Flagstaff, AZ – Earth Notes: Hoop Houses
The seed catalog for "Native Seed Search," a Tucson-based seed source, plaintively allows that "farming in the Southwest is challenging."
Anyone who's ever tried to coax lush lettuce out of desert soils, or harvest a crimson tomato before the first frost, knows how true this is. In the upland Southwest, gardening challenges include short growing seasons, frosty nights, arid conditions, and blistering winds. But there's a one-size-fits-all solution: hoop houses.
Hoop houses are simply a series of large hoops set in the ground and covered with a translucent greenhouse plastic pulled taut. The hoops are made from metal, PVC or even wood. These simple shelters perform the indispensable service of lengthening the growing season, buffering plants from wind, and slowing soil evaporation.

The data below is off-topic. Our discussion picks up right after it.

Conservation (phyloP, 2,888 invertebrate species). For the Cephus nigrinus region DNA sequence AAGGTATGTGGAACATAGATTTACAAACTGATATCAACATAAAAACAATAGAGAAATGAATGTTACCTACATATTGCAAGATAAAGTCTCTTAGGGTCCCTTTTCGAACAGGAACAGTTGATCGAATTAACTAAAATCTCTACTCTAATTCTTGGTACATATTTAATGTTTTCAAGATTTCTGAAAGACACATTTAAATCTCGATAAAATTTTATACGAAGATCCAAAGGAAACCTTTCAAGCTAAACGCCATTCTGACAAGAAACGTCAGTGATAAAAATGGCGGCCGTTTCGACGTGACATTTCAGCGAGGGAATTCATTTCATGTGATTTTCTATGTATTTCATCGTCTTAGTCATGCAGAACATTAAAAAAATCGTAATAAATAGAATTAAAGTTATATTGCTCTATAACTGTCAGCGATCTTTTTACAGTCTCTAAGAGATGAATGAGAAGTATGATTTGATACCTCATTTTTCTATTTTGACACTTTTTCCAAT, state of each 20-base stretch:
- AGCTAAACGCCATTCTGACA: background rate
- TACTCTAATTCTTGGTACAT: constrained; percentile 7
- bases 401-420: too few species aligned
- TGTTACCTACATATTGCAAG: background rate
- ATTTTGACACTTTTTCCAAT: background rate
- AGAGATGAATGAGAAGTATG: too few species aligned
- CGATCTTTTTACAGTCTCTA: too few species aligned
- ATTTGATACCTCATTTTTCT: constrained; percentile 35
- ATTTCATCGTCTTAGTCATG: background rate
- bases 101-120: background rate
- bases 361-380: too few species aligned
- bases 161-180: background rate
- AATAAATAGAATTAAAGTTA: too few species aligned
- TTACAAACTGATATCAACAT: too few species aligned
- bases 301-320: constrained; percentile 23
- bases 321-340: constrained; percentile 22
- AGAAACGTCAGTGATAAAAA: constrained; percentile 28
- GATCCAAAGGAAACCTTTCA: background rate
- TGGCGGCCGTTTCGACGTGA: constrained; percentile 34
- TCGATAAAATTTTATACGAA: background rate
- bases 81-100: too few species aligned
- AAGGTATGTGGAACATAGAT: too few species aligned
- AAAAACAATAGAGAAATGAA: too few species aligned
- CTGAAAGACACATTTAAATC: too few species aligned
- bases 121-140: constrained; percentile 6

Rosie Carter at Stone Free Farm in Arriola, Colorado, employs hoop houses to start carrot, spinach and beet seeds in mid-February. This system ensures that carrots are available at the first farmers market in early June, six weeks earlier than average for her elevation.
Stone Free Farm tomatoes, for which customers line up, are grown in hoop houses all season. The coveted tomatoes make their appearance in June, adding tremendous value to the Stone Free Farm market stand at a time when most tomato plants are just beginning to flower.
A simple hoop house or two can add over a month to the beginning and end of your gardening season. When it comes to eating locally in a challenging climate, that can be the difference between merely surviving and thriving.